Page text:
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U.S. Transportation Secretary Slater Urges Motorists to Drive Safely During July 4 Weekend

American Government Special Collections Reference Desk

American Government Topics:  Rodney E. Slater

U.S. Transportation Secretary Slater Urges Motorists to Drive Safely During July 4 Weekend

U.S. Department of Transportation
July 2, 1999

Friday, July 2, 1999
Contact: Ben Langer
Tel. No: 202-366-5580
DOT 98-99

U.S. Transportation Secretary Rodney E. Slater today urged motorists to drive safely as they travel during the July 4 weekend. He reminded motorists to ensure the safety of both drivers and passengers by buckling up, not drinking and driving, and by driving safely through work zones. He reminded boaters to use life jackets while boating on the nation’s waterways.

"The risk of accidents and injury is greater during holidays because of increased travel and recreational activities," Secretary Slater said. "We can avert accidents by paying close attention to safety, which is President Clinton’s highest transportation priority–it is especially important for motorists to buckle up and observe work zone signs, for boaters to wear life jackets and for boat operators and drivers alike to stay sober."

According to U.S. Department of Transportation figures, about half of the 508 traffic fatalities over the July 4, 1997, holiday period were alcohol-related, and Independence Day, compared with other holidays, has the highest rate of alcohol-related fatalities. That year also took the lives of 821 people in recreational boating accidents. About 9 out of 10 drowning victims were not wearing life jackets, and about 27 percent of the drownings were alcohol-related. Traffic crashes in roadway work zones account for about 700 fatalities and 37,000 injuries each year.

"Motor vehicle injury is a preventable epidemic caused by speeding, drunk driving and other risky behavior," NHTSA Administrator Ricardo Martinez, M.D., said. He asked motorists to be especially mindful of the three Ps for safety: Prepare for the trip, protect yourself, and prevent crashes.

To prepare, motorists should ensure that their vehicles are fit and help themselves avoid problems by checking fluids, tires, lights, wipers and brakes before long trips. To protect themselves, Dr. Martinez said that all motorists should use their seat belts and place children properly in child safety seats–always in the back seat. To prevent crashes, he said that drivers should avoid risky behavior, such as speeding, aggressive driving, and drinking and driving. He also enjoined drivers to avoid driving while fatigued by stopping every three hours and rotating driving responsibilities on long trips.

Federal Highway Administrator Kenneth R. Wykle said that his agency, in an effort to improve safety in work zones, has joined with the American Road and Transportation Builders Association to create a work zone information clearinghouse. The Federal Highway Administration (FHWA) has set a goal to reduce by 20 percent in 10 years the number of work zone-related traffic fatalities.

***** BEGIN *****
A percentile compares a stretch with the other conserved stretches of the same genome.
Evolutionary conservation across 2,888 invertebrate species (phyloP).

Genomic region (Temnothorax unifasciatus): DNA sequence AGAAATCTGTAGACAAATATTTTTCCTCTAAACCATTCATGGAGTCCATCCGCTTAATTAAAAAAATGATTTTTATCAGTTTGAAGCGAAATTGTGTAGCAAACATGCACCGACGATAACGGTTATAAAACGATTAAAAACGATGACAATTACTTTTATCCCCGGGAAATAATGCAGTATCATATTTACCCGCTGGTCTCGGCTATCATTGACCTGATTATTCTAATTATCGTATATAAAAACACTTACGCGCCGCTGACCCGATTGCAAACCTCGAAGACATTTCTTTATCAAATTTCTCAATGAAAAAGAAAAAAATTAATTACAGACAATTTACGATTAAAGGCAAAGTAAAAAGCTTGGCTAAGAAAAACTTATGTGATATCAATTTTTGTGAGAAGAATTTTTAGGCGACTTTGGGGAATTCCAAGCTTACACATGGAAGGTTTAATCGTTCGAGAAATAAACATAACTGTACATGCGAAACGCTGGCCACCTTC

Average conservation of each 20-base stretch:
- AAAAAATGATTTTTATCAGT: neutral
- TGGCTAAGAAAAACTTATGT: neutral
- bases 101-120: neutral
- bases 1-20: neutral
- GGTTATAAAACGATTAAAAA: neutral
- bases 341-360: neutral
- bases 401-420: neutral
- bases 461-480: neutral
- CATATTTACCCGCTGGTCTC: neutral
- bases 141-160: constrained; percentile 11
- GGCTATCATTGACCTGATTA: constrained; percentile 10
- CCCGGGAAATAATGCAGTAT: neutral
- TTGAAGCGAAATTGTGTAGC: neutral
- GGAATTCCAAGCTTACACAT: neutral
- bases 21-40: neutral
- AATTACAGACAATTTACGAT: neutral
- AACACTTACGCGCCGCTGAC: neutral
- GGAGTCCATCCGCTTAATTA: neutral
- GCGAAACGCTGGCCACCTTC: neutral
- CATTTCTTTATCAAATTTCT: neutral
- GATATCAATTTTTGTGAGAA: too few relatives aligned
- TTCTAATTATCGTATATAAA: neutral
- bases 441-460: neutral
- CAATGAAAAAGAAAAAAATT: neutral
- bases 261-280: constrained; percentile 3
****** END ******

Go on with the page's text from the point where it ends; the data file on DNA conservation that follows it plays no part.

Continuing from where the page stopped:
"Safety is a promise we should make and carry out together," Wykle said. "Each of us must take personal responsibility for reducing crashes on our highways –caution pays off by saving lives in work zones."

Wykle offered the following tips for survival in work zones:

  • Expect the unexpected. Normal speed limits are reduced, traffic lanes may be changed, and people and vehicles may be working on or near the road.
  • Slow down, be alert and pay attention to the signs. Orange diamond-shaped warning signs are generally posted in advance of road construction projects.
  • Obey work zone signs and flagger’s directions. A flagger has the same authority as a regulatory sign, so drivers can be cited for disobeying a flagger’s directions.
  • Calm down. A work zone is a temporary inconvenience that will result in an improved road.
  • Merge as soon as possible. Motorists can help maintain traffic flow and posted speeds by moving to the appropriate lane at the first notice of an approaching work zone.
  • Slow down when the signs say so. At a sign "Road Work 1500 feet," a car traveling 60 mph will take 17 seconds to reach the work zone.
  • Keep a safe braking distance from the vehicle ahead. The most common crash in a highway work zone is a rear-end collision.
  • Protect highway workers. This is best accomplished by keeping a safe distance between your vehicle and traffic barriers, trucks, construction equipment and workers.
  • Observe posted work zone signs until you see "End of Road Work." Some work zones, like line painting, road patching and mowing, are mobile, so workers may be beyond your line of sight.
  • Expect delays. The FHWA suggests planning for delays by leaving early to reach your destination on time or trying an alternate route.

    More information about work zones and making roadway construction zones safer is available by calling the clearing house at 1-888-447-5556 or going to http://wzsafety.tamu.edu on the Internet.


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